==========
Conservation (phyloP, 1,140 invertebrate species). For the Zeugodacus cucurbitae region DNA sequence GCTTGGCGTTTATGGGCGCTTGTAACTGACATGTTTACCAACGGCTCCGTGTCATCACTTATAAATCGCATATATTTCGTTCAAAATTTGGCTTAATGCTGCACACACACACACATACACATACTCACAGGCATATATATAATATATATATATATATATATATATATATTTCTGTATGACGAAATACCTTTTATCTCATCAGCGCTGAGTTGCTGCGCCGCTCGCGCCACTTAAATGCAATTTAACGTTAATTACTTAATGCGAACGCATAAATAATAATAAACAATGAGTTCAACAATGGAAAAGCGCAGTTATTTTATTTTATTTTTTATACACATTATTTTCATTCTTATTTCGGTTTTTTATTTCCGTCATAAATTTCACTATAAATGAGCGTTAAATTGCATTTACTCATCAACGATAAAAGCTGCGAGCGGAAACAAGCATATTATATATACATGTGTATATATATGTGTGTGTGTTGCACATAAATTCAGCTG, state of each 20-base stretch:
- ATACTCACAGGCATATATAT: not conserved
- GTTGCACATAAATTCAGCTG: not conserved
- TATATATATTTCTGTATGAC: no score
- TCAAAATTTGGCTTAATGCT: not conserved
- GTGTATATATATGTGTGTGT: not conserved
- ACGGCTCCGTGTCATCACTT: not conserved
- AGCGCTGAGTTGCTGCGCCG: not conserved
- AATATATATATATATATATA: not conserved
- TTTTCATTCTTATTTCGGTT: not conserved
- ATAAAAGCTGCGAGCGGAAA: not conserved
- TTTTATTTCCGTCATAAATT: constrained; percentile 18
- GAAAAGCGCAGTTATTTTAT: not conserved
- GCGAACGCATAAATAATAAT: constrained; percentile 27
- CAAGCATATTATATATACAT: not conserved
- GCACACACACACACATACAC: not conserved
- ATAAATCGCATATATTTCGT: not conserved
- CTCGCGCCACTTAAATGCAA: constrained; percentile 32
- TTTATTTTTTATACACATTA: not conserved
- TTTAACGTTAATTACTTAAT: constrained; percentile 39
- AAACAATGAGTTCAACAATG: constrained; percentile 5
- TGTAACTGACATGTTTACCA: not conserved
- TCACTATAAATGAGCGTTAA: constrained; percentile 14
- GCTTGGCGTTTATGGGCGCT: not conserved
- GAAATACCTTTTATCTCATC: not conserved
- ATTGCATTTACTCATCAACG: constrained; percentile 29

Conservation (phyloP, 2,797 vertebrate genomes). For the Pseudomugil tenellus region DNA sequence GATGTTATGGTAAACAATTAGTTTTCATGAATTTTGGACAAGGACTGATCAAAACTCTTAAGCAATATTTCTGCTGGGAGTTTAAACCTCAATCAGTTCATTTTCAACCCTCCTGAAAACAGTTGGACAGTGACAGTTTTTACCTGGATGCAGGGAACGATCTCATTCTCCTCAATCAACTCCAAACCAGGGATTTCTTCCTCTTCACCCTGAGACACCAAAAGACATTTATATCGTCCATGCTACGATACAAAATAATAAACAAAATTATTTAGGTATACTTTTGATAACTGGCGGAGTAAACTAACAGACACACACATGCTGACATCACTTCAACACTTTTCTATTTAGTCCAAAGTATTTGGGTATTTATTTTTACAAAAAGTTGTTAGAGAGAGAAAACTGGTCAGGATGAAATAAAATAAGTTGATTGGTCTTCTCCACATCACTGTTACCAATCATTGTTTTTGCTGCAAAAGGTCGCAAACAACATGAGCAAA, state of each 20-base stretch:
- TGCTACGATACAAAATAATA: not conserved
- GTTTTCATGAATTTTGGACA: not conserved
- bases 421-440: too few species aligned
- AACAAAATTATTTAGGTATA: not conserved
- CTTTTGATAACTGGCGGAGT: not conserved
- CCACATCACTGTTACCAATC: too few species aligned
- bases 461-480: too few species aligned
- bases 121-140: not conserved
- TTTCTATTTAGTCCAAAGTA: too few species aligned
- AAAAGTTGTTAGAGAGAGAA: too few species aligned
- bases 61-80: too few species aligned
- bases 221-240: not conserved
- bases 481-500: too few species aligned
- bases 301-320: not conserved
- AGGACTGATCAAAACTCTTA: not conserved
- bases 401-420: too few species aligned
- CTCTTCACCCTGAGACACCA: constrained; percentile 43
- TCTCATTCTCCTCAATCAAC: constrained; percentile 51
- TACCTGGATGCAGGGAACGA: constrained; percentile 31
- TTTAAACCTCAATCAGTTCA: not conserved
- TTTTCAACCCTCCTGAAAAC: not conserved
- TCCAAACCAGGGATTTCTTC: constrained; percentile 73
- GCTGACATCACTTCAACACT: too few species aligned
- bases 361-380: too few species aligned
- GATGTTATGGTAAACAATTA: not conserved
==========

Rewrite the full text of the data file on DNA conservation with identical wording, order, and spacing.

Conservation (phyloP, 1,140 invertebrate species). For the Zeugodacus cucurbitae region DNA sequence GCTTGGCGTTTATGGGCGCTTGTAACTGACATGTTTACCAACGGCTCCGTGTCATCACTTATAAATCGCATATATTTCGTTCAAAATTTGGCTTAATGCTGCACACACACACACATACACATACTCACAGGCATATATATAATATATATATATATATATATATATATATTTCTGTATGACGAAATACCTTTTATCTCATCAGCGCTGAGTTGCTGCGCCGCTCGCGCCACTTAAATGCAATTTAACGTTAATTACTTAATGCGAACGCATAAATAATAATAAACAATGAGTTCAACAATGGAAAAGCGCAGTTATTTTATTTTATTTTTTATACACATTATTTTCATTCTTATTTCGGTTTTTTATTTCCGTCATAAATTTCACTATAAATGAGCGTTAAATTGCATTTACTCATCAACGATAAAAGCTGCGAGCGGAAACAAGCATATTATATATACATGTGTATATATATGTGTGTGTGTTGCACATAAATTCAGCTG, state of each 20-base stretch:
- ATACTCACAGGCATATATAT: not conserved
- GTTGCACATAAATTCAGCTG: not conserved
- TATATATATTTCTGTATGAC: no score
- TCAAAATTTGGCTTAATGCT: not conserved
- GTGTATATATATGTGTGTGT: not conserved
- ACGGCTCCGTGTCATCACTT: not conserved
- AGCGCTGAGTTGCTGCGCCG: not conserved
- AATATATATATATATATATA: not conserved
- TTTTCATTCTTATTTCGGTT: not conserved
- ATAAAAGCTGCGAGCGGAAA: not conserved
- TTTTATTTCCGTCATAAATT: constrained; percentile 18
- GAAAAGCGCAGTTATTTTAT: not conserved
- GCGAACGCATAAATAATAAT: constrained; percentile 27
- CAAGCATATTATATATACAT: not conserved
- GCACACACACACACATACAC: not conserved
- ATAAATCGCATATATTTCGT: not conserved
- CTCGCGCCACTTAAATGCAA: constrained; percentile 32
- TTTATTTTTTATACACATTA: not conserved
- TTTAACGTTAATTACTTAAT: constrained; percentile 39
- AAACAATGAGTTCAACAATG: constrained; percentile 5
- TGTAACTGACATGTTTACCA: not conserved
- TCACTATAAATGAGCGTTAA: constrained; percentile 14
- GCTTGGCGTTTATGGGCGCT: not conserved
- GAAATACCTTTTATCTCATC: not conserved
- ATTGCATTTACTCATCAACG: constrained; percentile 29

Conservation (phyloP, 2,797 vertebrate genomes). For the Pseudomugil tenellus region DNA sequence GATGTTATGGTAAACAATTAGTTTTCATGAATTTTGGACAAGGACTGATCAAAACTCTTAAGCAATATTTCTGCTGGGAGTTTAAACCTCAATCAGTTCATTTTCAACCCTCCTGAAAACAGTTGGACAGTGACAGTTTTTACCTGGATGCAGGGAACGATCTCATTCTCCTCAATCAACTCCAAACCAGGGATTTCTTCCTCTTCACCCTGAGACACCAAAAGACATTTATATCGTCCATGCTACGATACAAAATAATAAACAAAATTATTTAGGTATACTTTTGATAACTGGCGGAGTAAACTAACAGACACACACATGCTGACATCACTTCAACACTTTTCTATTTAGTCCAAAGTATTTGGGTATTTATTTTTACAAAAAGTTGTTAGAGAGAGAAAACTGGTCAGGATGAAATAAAATAAGTTGATTGGTCTTCTCCACATCACTGTTACCAATCATTGTTTTTGCTGCAAAAGGTCGCAAACAACATGAGCAAA, state of each 20-base stretch:
- TGCTACGATACAAAATAATA: not conserved
- GTTTTCATGAATTTTGGACA: not conserved
- bases 421-440: too few species aligned
- AACAAAATTATTTAGGTATA: not conserved
- CTTTTGATAACTGGCGGAGT: not conserved
- CCACATCACTGTTACCAATC: too few species aligned
- bases 461-480: too few species aligned
- bases 121-140: not conserved
- TTTCTATTTAGTCCAAAGTA: too few species aligned
- AAAAGTTGTTAGAGAGAGAA: too few species aligned
- bases 61-80: too few species aligned
- bases 221-240: not conserved
- bases 481-500: too few species aligned
- bases 301-320: not conserved
- AGGACTGATCAAAACTCTTA: not conserved
- bases 401-420: too few species aligned
- CTCTTCACCCTGAGACACCA: constrained; percentile 43
- TCTCATTCTCCTCAATCAAC: constrained; percentile 51
- TACCTGGATGCAGGGAACGA: constrained; percentile 31
- TTTAAACCTCAATCAGTTCA: not conserved
- TTTTCAACCCTCCTGAAAAC: not conserved
- TCCAAACCAGGGATTTCTTC: constrained; percentile 73
- GCTGACATCACTTCAACACT: too few species aligned
- bases 361-380: too few species aligned
- GATGTTATGGTAAACAATTA: not conserved